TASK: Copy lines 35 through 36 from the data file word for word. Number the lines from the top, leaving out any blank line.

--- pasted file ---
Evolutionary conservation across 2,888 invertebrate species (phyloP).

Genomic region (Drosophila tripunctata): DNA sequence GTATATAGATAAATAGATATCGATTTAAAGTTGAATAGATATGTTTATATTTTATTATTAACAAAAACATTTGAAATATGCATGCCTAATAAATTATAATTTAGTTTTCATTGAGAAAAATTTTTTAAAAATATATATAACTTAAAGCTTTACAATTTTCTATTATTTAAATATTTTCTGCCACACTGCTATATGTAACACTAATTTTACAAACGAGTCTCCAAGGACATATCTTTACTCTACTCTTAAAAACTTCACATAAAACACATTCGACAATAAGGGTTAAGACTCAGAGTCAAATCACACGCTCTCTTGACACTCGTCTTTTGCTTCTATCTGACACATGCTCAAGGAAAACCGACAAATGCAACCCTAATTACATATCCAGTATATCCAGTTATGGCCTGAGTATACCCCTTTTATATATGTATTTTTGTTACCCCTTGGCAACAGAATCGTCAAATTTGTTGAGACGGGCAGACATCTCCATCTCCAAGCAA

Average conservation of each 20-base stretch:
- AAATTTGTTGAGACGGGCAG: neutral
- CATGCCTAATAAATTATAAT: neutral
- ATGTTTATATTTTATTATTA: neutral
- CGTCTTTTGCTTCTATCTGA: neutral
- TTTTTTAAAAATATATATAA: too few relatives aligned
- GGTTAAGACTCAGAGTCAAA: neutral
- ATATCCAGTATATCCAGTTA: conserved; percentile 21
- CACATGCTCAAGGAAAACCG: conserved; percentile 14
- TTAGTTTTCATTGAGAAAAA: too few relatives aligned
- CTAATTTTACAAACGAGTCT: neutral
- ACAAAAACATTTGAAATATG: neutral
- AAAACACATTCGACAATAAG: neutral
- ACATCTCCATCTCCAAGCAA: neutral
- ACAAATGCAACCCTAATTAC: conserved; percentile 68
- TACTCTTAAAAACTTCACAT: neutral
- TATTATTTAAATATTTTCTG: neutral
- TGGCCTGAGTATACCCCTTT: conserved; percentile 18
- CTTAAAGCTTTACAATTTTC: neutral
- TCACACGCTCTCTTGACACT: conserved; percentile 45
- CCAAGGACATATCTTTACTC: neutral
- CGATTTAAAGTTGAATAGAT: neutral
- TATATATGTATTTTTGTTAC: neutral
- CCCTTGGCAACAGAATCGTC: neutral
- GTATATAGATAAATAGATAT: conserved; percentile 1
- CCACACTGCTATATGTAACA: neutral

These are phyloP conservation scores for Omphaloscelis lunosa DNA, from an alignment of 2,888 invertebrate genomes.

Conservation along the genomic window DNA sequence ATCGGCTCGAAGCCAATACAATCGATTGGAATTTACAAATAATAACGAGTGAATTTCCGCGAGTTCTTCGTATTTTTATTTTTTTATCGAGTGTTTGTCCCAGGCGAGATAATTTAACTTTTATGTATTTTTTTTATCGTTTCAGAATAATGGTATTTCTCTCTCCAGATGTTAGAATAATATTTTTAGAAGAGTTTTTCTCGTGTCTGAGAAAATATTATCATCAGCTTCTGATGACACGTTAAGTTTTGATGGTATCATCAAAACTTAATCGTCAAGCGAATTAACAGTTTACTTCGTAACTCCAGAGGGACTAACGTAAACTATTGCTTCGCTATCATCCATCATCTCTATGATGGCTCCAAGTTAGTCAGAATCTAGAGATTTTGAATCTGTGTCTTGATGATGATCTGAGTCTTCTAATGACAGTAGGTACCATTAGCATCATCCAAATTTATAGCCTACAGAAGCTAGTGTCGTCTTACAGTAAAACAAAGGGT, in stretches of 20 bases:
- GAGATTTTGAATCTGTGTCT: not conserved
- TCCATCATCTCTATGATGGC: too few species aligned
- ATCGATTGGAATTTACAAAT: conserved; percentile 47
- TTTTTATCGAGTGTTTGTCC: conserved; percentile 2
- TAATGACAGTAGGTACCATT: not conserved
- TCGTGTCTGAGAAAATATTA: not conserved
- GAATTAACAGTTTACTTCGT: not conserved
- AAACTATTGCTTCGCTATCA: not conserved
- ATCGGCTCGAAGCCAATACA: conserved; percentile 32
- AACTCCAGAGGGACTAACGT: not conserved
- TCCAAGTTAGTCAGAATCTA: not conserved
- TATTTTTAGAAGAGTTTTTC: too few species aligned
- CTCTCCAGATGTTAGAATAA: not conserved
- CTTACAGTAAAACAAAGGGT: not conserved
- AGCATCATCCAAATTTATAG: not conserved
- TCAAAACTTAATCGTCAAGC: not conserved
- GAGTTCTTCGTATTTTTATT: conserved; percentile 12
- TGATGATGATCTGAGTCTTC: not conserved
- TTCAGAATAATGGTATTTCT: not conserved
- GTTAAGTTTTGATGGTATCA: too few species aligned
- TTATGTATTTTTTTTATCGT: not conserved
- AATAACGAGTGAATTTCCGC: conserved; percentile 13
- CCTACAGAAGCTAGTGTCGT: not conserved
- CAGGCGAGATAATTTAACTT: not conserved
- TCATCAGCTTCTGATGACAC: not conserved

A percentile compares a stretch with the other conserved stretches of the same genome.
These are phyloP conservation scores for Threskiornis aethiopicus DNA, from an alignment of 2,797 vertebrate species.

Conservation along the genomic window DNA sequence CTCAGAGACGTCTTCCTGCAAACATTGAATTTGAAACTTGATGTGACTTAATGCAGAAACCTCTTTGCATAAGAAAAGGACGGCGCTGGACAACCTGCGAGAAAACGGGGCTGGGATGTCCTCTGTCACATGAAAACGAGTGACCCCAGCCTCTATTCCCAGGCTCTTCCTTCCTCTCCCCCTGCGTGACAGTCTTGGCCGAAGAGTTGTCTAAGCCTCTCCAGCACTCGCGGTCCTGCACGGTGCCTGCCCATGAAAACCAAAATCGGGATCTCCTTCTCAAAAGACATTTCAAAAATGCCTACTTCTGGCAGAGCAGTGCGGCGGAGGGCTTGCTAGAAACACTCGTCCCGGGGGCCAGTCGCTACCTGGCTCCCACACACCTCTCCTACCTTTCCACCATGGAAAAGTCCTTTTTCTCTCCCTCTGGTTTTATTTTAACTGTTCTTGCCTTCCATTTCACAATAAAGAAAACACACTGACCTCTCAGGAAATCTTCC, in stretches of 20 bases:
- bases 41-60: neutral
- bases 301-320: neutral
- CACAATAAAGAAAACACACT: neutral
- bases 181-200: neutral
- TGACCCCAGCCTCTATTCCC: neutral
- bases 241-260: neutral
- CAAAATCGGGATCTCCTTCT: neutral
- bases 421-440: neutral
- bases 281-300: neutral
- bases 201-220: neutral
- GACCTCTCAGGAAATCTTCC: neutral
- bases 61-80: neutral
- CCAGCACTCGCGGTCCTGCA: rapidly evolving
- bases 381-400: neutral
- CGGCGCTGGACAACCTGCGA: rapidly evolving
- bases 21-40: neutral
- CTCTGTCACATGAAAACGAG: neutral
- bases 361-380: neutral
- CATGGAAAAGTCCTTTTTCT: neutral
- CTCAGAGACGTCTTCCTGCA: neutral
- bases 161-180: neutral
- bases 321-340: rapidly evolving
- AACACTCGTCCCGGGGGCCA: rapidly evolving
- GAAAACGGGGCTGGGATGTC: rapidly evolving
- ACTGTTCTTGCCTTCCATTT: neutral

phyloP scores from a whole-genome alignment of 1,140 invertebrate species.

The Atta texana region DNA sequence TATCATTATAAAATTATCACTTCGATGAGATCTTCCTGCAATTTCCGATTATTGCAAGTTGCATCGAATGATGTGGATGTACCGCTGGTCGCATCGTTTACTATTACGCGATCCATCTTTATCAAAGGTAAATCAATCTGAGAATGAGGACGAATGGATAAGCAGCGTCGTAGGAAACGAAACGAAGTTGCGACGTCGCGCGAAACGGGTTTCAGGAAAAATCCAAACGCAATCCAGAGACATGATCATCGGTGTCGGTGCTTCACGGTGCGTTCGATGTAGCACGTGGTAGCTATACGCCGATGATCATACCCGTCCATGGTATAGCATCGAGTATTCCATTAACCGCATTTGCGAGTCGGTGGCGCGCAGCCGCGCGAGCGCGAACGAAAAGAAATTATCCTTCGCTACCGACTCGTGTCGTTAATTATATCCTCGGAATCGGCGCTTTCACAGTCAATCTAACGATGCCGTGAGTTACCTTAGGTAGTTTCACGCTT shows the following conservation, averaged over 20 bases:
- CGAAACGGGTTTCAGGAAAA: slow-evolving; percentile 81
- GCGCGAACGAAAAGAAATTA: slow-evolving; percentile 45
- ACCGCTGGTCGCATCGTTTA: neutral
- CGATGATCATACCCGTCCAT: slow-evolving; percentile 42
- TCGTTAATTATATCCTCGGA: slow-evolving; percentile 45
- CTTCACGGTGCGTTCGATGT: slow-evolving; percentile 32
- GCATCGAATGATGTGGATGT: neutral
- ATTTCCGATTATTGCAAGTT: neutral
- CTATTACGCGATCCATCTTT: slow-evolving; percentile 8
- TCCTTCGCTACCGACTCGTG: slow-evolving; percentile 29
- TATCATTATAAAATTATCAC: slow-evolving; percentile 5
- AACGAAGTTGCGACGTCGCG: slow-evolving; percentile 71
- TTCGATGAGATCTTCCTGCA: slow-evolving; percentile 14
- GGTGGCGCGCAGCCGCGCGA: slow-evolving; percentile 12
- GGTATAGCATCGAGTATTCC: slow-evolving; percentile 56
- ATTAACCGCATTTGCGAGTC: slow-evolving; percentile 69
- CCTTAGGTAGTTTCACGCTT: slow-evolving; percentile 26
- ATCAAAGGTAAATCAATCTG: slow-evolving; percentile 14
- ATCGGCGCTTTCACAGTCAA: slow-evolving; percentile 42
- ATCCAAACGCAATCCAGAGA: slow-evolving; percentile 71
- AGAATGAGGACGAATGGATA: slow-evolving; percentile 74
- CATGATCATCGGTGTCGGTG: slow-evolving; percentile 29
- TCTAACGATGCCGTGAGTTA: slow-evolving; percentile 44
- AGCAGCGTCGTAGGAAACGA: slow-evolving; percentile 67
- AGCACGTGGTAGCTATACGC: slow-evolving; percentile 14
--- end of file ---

- TAATGACAGTAGGTACCATT: not conserved
- TCGTGTCTGAGAAAATATTA: not conserved